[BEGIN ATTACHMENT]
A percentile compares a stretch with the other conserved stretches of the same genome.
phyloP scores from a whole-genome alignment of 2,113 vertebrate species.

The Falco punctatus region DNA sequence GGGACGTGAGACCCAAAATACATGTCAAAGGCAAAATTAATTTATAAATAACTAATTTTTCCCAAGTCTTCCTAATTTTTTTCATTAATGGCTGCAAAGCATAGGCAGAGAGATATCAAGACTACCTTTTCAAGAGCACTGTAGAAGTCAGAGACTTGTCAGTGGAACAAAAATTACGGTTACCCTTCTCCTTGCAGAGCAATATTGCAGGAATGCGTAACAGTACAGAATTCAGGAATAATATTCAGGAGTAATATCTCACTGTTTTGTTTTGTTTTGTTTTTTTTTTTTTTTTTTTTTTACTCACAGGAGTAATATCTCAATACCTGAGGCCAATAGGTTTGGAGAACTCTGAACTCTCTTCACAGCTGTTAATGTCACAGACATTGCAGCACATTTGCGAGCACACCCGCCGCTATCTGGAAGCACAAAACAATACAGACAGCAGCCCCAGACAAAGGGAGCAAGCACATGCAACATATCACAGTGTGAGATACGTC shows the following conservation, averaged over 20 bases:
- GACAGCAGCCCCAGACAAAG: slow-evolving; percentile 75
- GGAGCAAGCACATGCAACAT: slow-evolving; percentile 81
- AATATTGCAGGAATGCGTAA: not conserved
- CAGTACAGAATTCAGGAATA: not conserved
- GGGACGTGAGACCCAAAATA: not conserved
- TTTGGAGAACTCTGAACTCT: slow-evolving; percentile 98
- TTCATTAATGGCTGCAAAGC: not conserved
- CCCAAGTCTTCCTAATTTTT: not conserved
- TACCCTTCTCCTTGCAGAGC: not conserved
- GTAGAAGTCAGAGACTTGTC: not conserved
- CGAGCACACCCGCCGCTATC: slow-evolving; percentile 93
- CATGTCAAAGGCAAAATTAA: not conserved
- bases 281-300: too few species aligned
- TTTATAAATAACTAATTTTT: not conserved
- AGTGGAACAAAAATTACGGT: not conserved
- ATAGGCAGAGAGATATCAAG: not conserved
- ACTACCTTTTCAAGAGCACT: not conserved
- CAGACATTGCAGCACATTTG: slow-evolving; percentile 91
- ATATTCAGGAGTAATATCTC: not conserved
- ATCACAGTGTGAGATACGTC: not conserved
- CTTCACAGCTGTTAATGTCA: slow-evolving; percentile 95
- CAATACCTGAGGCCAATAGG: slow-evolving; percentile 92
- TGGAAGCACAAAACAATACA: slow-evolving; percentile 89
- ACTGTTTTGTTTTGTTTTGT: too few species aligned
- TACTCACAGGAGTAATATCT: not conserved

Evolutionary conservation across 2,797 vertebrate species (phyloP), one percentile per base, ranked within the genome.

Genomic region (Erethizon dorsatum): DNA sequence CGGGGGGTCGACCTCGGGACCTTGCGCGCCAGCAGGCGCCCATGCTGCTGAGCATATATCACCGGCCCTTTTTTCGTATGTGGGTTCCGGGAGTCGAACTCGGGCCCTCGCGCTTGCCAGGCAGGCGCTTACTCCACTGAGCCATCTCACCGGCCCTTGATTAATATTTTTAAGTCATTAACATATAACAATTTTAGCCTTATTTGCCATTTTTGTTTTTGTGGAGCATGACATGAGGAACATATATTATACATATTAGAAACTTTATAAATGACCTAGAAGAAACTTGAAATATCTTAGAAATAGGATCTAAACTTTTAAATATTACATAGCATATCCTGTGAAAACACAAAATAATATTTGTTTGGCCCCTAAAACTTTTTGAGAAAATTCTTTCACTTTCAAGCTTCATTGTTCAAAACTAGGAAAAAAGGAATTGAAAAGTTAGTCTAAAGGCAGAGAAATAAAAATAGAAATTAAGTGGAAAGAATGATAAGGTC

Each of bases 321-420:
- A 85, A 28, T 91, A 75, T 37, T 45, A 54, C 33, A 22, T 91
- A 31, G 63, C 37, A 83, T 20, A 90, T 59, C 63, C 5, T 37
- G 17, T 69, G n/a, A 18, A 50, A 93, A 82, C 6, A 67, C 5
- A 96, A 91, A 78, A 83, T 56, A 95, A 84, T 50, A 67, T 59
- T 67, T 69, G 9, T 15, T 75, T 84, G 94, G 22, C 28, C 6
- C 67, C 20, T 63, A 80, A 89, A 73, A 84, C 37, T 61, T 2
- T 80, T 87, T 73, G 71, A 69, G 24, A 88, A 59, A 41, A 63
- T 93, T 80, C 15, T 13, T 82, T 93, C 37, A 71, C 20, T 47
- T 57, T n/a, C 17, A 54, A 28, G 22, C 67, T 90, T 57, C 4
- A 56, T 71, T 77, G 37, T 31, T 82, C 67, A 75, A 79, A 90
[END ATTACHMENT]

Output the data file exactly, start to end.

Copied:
A percentile compares a stretch with the other conserved stretches of the same genome.
phyloP scores from a whole-genome alignment of 2,113 vertebrate species.

The Falco punctatus region DNA sequence GGGACGTGAGACCCAAAATACATGTCAAAGGCAAAATTAATTTATAAATAACTAATTTTTCCCAAGTCTTCCTAATTTTTTTCATTAATGGCTGCAAAGCATAGGCAGAGAGATATCAAGACTACCTTTTCAAGAGCACTGTAGAAGTCAGAGACTTGTCAGTGGAACAAAAATTACGGTTACCCTTCTCCTTGCAGAGCAATATTGCAGGAATGCGTAACAGTACAGAATTCAGGAATAATATTCAGGAGTAATATCTCACTGTTTTGTTTTGTTTTGTTTTTTTTTTTTTTTTTTTTTTACTCACAGGAGTAATATCTCAATACCTGAGGCCAATAGGTTTGGAGAACTCTGAACTCTCTTCACAGCTGTTAATGTCACAGACATTGCAGCACATTTGCGAGCACACCCGCCGCTATCTGGAAGCACAAAACAATACAGACAGCAGCCCCAGACAAAGGGAGCAAGCACATGCAACATATCACAGTGTGAGATACGTC shows the following conservation, averaged over 20 bases:
- GACAGCAGCCCCAGACAAAG: slow-evolving; percentile 75
- GGAGCAAGCACATGCAACAT: slow-evolving; percentile 81
- AATATTGCAGGAATGCGTAA: not conserved
- CAGTACAGAATTCAGGAATA: not conserved
- GGGACGTGAGACCCAAAATA: not conserved
- TTTGGAGAACTCTGAACTCT: slow-evolving; percentile 98
- TTCATTAATGGCTGCAAAGC: not conserved
- CCCAAGTCTTCCTAATTTTT: not conserved
- TACCCTTCTCCTTGCAGAGC: not conserved
- GTAGAAGTCAGAGACTTGTC: not conserved
- CGAGCACACCCGCCGCTATC: slow-evolving; percentile 93
- CATGTCAAAGGCAAAATTAA: not conserved
- bases 281-300: too few species aligned
- TTTATAAATAACTAATTTTT: not conserved
- AGTGGAACAAAAATTACGGT: not conserved
- ATAGGCAGAGAGATATCAAG: not conserved
- ACTACCTTTTCAAGAGCACT: not conserved
- CAGACATTGCAGCACATTTG: slow-evolving; percentile 91
- ATATTCAGGAGTAATATCTC: not conserved
- ATCACAGTGTGAGATACGTC: not conserved
- CTTCACAGCTGTTAATGTCA: slow-evolving; percentile 95
- CAATACCTGAGGCCAATAGG: slow-evolving; percentile 92
- TGGAAGCACAAAACAATACA: slow-evolving; percentile 89
- ACTGTTTTGTTTTGTTTTGT: too few species aligned
- TACTCACAGGAGTAATATCT: not conserved

Evolutionary conservation across 2,797 vertebrate species (phyloP), one percentile per base, ranked within the genome.

Genomic region (Erethizon dorsatum): DNA sequence CGGGGGGTCGACCTCGGGACCTTGCGCGCCAGCAGGCGCCCATGCTGCTGAGCATATATCACCGGCCCTTTTTTCGTATGTGGGTTCCGGGAGTCGAACTCGGGCCCTCGCGCTTGCCAGGCAGGCGCTTACTCCACTGAGCCATCTCACCGGCCCTTGATTAATATTTTTAAGTCATTAACATATAACAATTTTAGCCTTATTTGCCATTTTTGTTTTTGTGGAGCATGACATGAGGAACATATATTATACATATTAGAAACTTTATAAATGACCTAGAAGAAACTTGAAATATCTTAGAAATAGGATCTAAACTTTTAAATATTACATAGCATATCCTGTGAAAACACAAAATAATATTTGTTTGGCCCCTAAAACTTTTTGAGAAAATTCTTTCACTTTCAAGCTTCATTGTTCAAAACTAGGAAAAAAGGAATTGAAAAGTTAGTCTAAAGGCAGAGAAATAAAAATAGAAATTAAGTGGAAAGAATGATAAGGTC

Each of bases 321-420:
- A 85, A 28, T 91, A 75, T 37, T 45, A 54, C 33, A 22, T 91
- A 31, G 63, C 37, A 83, T 20, A 90, T 59, C 63, C 5, T 37
- G 17, T 69, G n/a, A 18, A 50, A 93, A 82, C 6, A 67, C 5
- A 96, A 91, A 78, A 83, T 56, A 95, A 84, T 50, A 67, T 59
- T 67, T 69, G 9, T 15, T 75, T 84, G 94, G 22, C 28, C 6
- C 67, C 20, T 63, A 80, A 89, A 73, A 84, C 37, T 61, T 2
- T 80, T 87, T 73, G 71, A 69, G 24, A 88, A 59, A 41, A 63
- T 93, T 80, C 15, T 13, T 82, T 93, C 37, A 71, C 20, T 47
- T 57, T n/a, C 17, A 54, A 28, G 22, C 67, T 90, T 57, C 4
- A 56, T 71, T 77, G 37, T 31, T 82, C 67, A 75, A 79, A 90